posted on Dec, 29 2004 @ 02:38 PM
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The reply I posted to this article when it was in the ATSNN forum has mysteriously disappeared.

Perhaps it was shopped out to a foreign country for "rendtion"?

More likely, it got de-linked when the article was moved -- I think.



posted on Dec, 29 2004 @ 06:57 PM
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I found this site about the company the plane is registered to

corp.sec.state.ma.us...

And this

www.globalsecurity.org...

Also I found out that the Times found out that there is now also a Boeing 737 operating for the same company, probably because of all the new terrorist that need to be tortured


It's a white boeing 737 with the registration number N313P



posted on Dec, 29 2004 @ 07:37 PM
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This is probably one of the most disturbing things I've read recently--disturbing because I'm convinced it is the truth.

The intelligence community lays down a pr line about how torture is unreliable, bad for morale, and generally counterproductive. The truth is, I'm afraid, that it works well enough for intel operatives to continually resort to it.

"outsourcing torture" has a number of obvious benefits for the CIA:

1. Deniability. No Americans were used in the making of this "horror movie."

2. The "fear factor" for detainees, when they realize they've touched down in Turkey or Uzbekistan, beyond the reach of any kind of civil rights inquiries.

3. The "fear factor" operating on detainees still in US custody: "We have your cousin in upstate Liberia, and he's singing like a little girl. This is your absolutely last chance to co-operate . . ."

4. Although the article lists a number of Arabic-speaking states, I'm confident that the really horrific tortures take place in non-Arabic areas. This way, the local guards have no idea what the victim is saying, and cannot conceivably assist him. Also, the possibility of realistic escape is removed. For instance, we have a lot of ground troops and facilities in Azerbaijan now.



Many supporters of this kind of behavior may assume that US's enemies are using torture anyway, and so this is tit for tat. Actually, the US workers with truly sensitive information are instructed on how to commit suicide without using any implements.

I have posted about the use of torture in the Iraq War before. I have a law enforcement background, and I remain convinced that the torture at Abu Ghraib, et al was co-ordinated by civilian intel. The whole problem was that civilian officers were in charge of the prison, and inexperienced guards were put under a double chain of command. What is more, the soldiers, at least at Abu Ghraib, were selected so they WOULDN'T have any idea of how to conduct an interrogation. This made them even more pliant patsies.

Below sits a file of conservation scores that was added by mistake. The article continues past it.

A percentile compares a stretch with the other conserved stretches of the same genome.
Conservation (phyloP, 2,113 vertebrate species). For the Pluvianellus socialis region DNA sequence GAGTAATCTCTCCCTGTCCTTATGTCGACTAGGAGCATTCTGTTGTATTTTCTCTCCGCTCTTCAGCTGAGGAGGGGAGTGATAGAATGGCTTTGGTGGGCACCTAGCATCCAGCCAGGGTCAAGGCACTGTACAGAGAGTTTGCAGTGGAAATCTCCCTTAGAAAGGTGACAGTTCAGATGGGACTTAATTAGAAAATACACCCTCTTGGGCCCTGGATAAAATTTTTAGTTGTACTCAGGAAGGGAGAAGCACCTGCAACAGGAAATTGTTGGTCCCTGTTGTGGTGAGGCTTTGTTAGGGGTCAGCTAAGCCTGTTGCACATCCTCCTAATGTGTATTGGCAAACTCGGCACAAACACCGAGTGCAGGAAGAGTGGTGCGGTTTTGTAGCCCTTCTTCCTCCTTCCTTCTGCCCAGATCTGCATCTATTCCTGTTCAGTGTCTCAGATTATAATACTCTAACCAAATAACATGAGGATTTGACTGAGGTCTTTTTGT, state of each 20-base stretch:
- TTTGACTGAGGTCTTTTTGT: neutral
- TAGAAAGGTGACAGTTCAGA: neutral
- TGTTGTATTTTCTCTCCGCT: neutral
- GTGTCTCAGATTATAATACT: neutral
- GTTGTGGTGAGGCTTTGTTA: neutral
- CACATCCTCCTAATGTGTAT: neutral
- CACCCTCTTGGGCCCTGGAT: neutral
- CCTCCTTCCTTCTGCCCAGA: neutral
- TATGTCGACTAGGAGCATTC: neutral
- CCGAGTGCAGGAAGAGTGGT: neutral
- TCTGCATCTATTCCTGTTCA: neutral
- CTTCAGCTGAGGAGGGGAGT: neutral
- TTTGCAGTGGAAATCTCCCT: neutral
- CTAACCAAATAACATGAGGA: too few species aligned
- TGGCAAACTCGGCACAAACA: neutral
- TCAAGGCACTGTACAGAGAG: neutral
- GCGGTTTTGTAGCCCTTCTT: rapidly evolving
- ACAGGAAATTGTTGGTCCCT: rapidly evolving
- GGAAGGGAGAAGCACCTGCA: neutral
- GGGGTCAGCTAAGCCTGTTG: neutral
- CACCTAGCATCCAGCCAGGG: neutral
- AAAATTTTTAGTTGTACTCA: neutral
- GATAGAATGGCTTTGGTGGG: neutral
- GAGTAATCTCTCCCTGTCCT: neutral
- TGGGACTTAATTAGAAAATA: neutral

I read through what transcripts of Lt. England's testimony I could find. She tried to refer to the civilian intel that were giving orders. The prosecution would object, and the judges basically told her to give a different answer. She and others were supposed to be from an MP platoon, but all of the accused had never processed prisoners before --- they all worked in the motor pool (!)

The reason that I bring this up is to point out how inadequate Guantanamo really is for an interrogation. It is itself in a disputed, forward area in the US rivalry with Cuba. Plus, front line Marines have seen enough (and will have enough trained officers on hand) to know when the Law of Land Warfare is being violated. You could not perform "sensitive" operations where most of the troops rotate out regularly, and have communications with their families in the US.



posted on Mar, 1 2005 @ 02:53 AM
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Agency officials and lawyers have discussed the possibility of changing U.S. laws and regulations to make it easier for the agency to hide its activities. That may be difficult, so for now, plane spotters can keep their eyes on the CIA. No Secrets: Eyes on the CIA

Figured a follow up on this might interest many people. Um, I'm getting a print prompt from my QuickLink 3 to print the page of this link (out of ink otherwise would). Is anyone else getting this?



posted on Mar, 1 2005 @ 08:01 AM
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Originally posted by Majic
The reply I posted to this article when it was in the ATSNN forum has mysteriously disappeared.

Perhaps it was shopped out to a foreign country for "rendtion"?

More likely, it got de-linked when the article was moved -- I think.



Don't reply to threads on ATSNN that haven't been upgraded yet. If they get moved...well, you know what happens. Bye-bye comments.

I have no doubt that the CIA outsources some of it's toture to other countries. It's a good way to skirt the law and avoid legal issues that would come to light in the US. It is funny that no one cares that these countries toture their citizens on a regular basis. That's fine, but the US is held to higher standards I suppose.



posted on Mar, 1 2005 @ 12:14 PM
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Hey, what's the big deal?

There's nothing wrong with US torture. Any troops or whoever torturing people are just blowing off some steam. Isn't that what Rush Limbaugh said?? What's wrong with letting off some steam by torturing people?

But, oh no, don't let them torture us. That's bad. If they torture us, let's nuke em!!
They're subhuman, after all.